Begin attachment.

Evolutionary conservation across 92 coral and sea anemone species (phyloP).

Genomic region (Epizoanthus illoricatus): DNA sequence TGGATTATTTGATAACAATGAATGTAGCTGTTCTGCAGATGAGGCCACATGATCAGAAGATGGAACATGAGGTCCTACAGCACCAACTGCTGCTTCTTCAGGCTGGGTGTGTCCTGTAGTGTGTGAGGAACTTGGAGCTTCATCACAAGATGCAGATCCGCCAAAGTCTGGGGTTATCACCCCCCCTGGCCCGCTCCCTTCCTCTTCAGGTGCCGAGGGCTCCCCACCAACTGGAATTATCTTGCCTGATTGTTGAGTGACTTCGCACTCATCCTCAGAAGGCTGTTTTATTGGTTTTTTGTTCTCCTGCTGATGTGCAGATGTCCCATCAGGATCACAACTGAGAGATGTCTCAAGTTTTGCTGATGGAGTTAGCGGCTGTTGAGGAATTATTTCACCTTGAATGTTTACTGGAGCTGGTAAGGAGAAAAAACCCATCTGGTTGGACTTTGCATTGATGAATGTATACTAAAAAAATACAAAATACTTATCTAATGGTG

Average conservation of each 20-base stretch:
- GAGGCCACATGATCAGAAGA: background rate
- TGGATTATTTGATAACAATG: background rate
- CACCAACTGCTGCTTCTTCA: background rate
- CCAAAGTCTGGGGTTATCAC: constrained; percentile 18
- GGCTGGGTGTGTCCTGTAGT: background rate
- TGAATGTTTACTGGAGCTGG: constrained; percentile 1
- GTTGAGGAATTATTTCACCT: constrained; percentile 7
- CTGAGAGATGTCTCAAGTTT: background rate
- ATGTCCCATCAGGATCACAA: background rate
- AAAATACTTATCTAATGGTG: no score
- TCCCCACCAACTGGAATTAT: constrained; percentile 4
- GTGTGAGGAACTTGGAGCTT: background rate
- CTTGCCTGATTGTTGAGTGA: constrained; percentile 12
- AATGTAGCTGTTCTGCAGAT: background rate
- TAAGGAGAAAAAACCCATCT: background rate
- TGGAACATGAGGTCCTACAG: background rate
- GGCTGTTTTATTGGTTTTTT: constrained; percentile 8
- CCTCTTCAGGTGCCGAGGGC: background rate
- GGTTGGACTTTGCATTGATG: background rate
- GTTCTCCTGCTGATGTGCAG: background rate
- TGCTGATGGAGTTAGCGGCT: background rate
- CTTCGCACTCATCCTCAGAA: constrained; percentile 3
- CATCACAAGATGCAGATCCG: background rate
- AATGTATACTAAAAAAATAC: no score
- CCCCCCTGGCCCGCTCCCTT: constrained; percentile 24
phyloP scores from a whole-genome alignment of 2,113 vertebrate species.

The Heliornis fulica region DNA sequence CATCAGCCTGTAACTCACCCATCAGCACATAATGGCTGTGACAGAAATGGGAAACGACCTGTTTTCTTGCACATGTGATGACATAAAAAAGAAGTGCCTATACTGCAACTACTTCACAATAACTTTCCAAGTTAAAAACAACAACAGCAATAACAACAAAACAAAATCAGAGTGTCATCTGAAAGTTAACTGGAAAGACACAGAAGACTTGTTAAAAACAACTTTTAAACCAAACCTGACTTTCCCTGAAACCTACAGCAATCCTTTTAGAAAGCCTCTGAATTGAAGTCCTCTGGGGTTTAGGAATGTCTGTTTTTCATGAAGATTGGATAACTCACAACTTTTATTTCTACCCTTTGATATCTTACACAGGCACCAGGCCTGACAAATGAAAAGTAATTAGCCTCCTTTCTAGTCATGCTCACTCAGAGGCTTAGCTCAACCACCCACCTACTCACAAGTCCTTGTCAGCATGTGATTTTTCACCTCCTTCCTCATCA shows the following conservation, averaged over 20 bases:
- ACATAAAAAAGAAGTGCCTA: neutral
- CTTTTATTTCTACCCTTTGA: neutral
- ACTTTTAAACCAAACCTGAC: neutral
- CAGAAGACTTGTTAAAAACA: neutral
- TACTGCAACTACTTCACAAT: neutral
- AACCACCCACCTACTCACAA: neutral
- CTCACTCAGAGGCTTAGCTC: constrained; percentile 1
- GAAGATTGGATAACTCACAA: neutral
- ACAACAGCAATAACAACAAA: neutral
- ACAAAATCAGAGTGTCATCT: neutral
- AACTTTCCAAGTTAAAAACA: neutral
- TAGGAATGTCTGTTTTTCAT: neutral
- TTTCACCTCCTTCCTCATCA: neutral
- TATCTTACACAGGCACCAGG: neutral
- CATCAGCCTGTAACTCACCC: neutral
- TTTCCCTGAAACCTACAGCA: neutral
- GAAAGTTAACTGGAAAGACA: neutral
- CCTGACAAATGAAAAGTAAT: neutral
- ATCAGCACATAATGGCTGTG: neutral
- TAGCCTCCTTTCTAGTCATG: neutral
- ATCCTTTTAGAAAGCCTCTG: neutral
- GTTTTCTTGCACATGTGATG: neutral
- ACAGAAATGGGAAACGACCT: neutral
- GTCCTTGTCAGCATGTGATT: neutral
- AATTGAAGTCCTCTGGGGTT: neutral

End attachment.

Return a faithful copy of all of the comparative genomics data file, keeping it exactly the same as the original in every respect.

Evolutionary conservation across 92 coral and sea anemone species (phyloP).

Genomic region (Epizoanthus illoricatus): DNA sequence TGGATTATTTGATAACAATGAATGTAGCTGTTCTGCAGATGAGGCCACATGATCAGAAGATGGAACATGAGGTCCTACAGCACCAACTGCTGCTTCTTCAGGCTGGGTGTGTCCTGTAGTGTGTGAGGAACTTGGAGCTTCATCACAAGATGCAGATCCGCCAAAGTCTGGGGTTATCACCCCCCCTGGCCCGCTCCCTTCCTCTTCAGGTGCCGAGGGCTCCCCACCAACTGGAATTATCTTGCCTGATTGTTGAGTGACTTCGCACTCATCCTCAGAAGGCTGTTTTATTGGTTTTTTGTTCTCCTGCTGATGTGCAGATGTCCCATCAGGATCACAACTGAGAGATGTCTCAAGTTTTGCTGATGGAGTTAGCGGCTGTTGAGGAATTATTTCACCTTGAATGTTTACTGGAGCTGGTAAGGAGAAAAAACCCATCTGGTTGGACTTTGCATTGATGAATGTATACTAAAAAAATACAAAATACTTATCTAATGGTG

Average conservation of each 20-base stretch:
- GAGGCCACATGATCAGAAGA: background rate
- TGGATTATTTGATAACAATG: background rate
- CACCAACTGCTGCTTCTTCA: background rate
- CCAAAGTCTGGGGTTATCAC: constrained; percentile 18
- GGCTGGGTGTGTCCTGTAGT: background rate
- TGAATGTTTACTGGAGCTGG: constrained; percentile 1
- GTTGAGGAATTATTTCACCT: constrained; percentile 7
- CTGAGAGATGTCTCAAGTTT: background rate
- ATGTCCCATCAGGATCACAA: background rate
- AAAATACTTATCTAATGGTG: no score
- TCCCCACCAACTGGAATTAT: constrained; percentile 4
- GTGTGAGGAACTTGGAGCTT: background rate
- CTTGCCTGATTGTTGAGTGA: constrained; percentile 12
- AATGTAGCTGTTCTGCAGAT: background rate
- TAAGGAGAAAAAACCCATCT: background rate
- TGGAACATGAGGTCCTACAG: background rate
- GGCTGTTTTATTGGTTTTTT: constrained; percentile 8
- CCTCTTCAGGTGCCGAGGGC: background rate
- GGTTGGACTTTGCATTGATG: background rate
- GTTCTCCTGCTGATGTGCAG: background rate
- TGCTGATGGAGTTAGCGGCT: background rate
- CTTCGCACTCATCCTCAGAA: constrained; percentile 3
- CATCACAAGATGCAGATCCG: background rate
- AATGTATACTAAAAAAATAC: no score
- CCCCCCTGGCCCGCTCCCTT: constrained; percentile 24
phyloP scores from a whole-genome alignment of 2,113 vertebrate species.

The Heliornis fulica region DNA sequence CATCAGCCTGTAACTCACCCATCAGCACATAATGGCTGTGACAGAAATGGGAAACGACCTGTTTTCTTGCACATGTGATGACATAAAAAAGAAGTGCCTATACTGCAACTACTTCACAATAACTTTCCAAGTTAAAAACAACAACAGCAATAACAACAAAACAAAATCAGAGTGTCATCTGAAAGTTAACTGGAAAGACACAGAAGACTTGTTAAAAACAACTTTTAAACCAAACCTGACTTTCCCTGAAACCTACAGCAATCCTTTTAGAAAGCCTCTGAATTGAAGTCCTCTGGGGTTTAGGAATGTCTGTTTTTCATGAAGATTGGATAACTCACAACTTTTATTTCTACCCTTTGATATCTTACACAGGCACCAGGCCTGACAAATGAAAAGTAATTAGCCTCCTTTCTAGTCATGCTCACTCAGAGGCTTAGCTCAACCACCCACCTACTCACAAGTCCTTGTCAGCATGTGATTTTTCACCTCCTTCCTCATCA shows the following conservation, averaged over 20 bases:
- ACATAAAAAAGAAGTGCCTA: neutral
- CTTTTATTTCTACCCTTTGA: neutral
- ACTTTTAAACCAAACCTGAC: neutral
- CAGAAGACTTGTTAAAAACA: neutral
- TACTGCAACTACTTCACAAT: neutral
- AACCACCCACCTACTCACAA: neutral
- CTCACTCAGAGGCTTAGCTC: constrained; percentile 1
- GAAGATTGGATAACTCACAA: neutral
- ACAACAGCAATAACAACAAA: neutral
- ACAAAATCAGAGTGTCATCT: neutral
- AACTTTCCAAGTTAAAAACA: neutral
- TAGGAATGTCTGTTTTTCAT: neutral
- TTTCACCTCCTTCCTCATCA: neutral
- TATCTTACACAGGCACCAGG: neutral
- CATCAGCCTGTAACTCACCC: neutral
- TTTCCCTGAAACCTACAGCA: neutral
- GAAAGTTAACTGGAAAGACA: neutral
- CCTGACAAATGAAAAGTAAT: neutral
- ATCAGCACATAATGGCTGTG: neutral
- TAGCCTCCTTTCTAGTCATG: neutral
- ATCCTTTTAGAAAGCCTCTG: neutral
- GTTTTCTTGCACATGTGATG: neutral
- ACAGAAATGGGAAACGACCT: neutral
- GTCCTTGTCAGCATGTGATT: neutral
- AATTGAAGTCCTCTGGGGTT: neutral